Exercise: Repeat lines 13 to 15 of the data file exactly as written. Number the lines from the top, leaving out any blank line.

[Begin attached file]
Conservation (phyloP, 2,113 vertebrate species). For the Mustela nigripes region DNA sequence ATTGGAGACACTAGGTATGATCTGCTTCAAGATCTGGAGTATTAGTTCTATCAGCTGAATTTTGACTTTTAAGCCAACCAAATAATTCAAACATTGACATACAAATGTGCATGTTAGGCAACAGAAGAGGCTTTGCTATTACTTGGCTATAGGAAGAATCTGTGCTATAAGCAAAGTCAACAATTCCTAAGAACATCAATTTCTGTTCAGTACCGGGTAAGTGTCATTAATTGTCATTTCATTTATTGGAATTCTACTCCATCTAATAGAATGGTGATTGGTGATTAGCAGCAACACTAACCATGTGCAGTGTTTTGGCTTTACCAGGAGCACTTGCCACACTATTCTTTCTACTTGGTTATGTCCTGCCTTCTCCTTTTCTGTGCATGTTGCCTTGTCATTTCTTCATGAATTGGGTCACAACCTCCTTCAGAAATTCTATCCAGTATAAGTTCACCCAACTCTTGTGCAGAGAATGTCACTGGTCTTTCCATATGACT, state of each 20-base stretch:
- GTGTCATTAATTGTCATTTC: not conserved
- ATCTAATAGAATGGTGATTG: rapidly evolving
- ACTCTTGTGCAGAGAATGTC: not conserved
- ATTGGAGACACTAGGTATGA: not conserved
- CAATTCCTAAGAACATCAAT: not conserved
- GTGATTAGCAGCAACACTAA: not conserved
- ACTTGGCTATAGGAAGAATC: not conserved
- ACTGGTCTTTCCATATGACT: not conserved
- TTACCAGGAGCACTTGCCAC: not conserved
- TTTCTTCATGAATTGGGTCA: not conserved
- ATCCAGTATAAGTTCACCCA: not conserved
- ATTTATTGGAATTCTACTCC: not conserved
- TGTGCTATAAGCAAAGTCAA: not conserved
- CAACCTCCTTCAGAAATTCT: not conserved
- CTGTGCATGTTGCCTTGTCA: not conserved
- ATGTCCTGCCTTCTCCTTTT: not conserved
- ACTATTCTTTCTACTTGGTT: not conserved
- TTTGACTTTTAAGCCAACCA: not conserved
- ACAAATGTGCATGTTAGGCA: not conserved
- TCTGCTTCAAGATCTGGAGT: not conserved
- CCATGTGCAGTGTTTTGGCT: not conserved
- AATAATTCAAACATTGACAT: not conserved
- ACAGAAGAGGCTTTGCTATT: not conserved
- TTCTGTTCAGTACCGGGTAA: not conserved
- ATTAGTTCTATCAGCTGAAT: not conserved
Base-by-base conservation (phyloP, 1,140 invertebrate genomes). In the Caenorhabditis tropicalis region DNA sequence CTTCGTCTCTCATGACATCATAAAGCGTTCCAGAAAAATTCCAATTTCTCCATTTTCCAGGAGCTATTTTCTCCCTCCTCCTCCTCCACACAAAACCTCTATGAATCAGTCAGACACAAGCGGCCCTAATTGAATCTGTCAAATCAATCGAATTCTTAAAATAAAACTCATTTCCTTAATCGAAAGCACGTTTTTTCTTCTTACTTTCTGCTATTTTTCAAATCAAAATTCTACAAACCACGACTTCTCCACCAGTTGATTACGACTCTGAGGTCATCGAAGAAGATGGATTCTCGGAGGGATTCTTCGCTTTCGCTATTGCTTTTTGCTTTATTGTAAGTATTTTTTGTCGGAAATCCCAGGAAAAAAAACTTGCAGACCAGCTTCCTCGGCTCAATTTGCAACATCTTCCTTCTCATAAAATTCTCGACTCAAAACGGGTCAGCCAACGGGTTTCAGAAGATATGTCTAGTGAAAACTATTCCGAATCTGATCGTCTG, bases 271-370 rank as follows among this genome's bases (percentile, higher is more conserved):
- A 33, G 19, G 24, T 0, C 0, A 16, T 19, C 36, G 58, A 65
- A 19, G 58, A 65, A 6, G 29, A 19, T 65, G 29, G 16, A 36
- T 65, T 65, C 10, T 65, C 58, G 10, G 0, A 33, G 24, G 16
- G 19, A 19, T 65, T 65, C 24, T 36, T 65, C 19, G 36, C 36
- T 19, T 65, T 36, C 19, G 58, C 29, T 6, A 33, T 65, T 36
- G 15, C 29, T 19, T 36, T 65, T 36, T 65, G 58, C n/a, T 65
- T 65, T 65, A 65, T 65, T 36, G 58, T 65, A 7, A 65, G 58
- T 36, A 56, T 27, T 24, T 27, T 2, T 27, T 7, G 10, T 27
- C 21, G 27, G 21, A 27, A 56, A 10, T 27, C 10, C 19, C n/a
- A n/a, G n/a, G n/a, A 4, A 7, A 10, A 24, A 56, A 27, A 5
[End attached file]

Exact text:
- ATTTATTGGAATTCTACTCC: not conserved
- TGTGCTATAAGCAAAGTCAA: not conserved
- CAACCTCCTTCAGAAATTCT: not conserved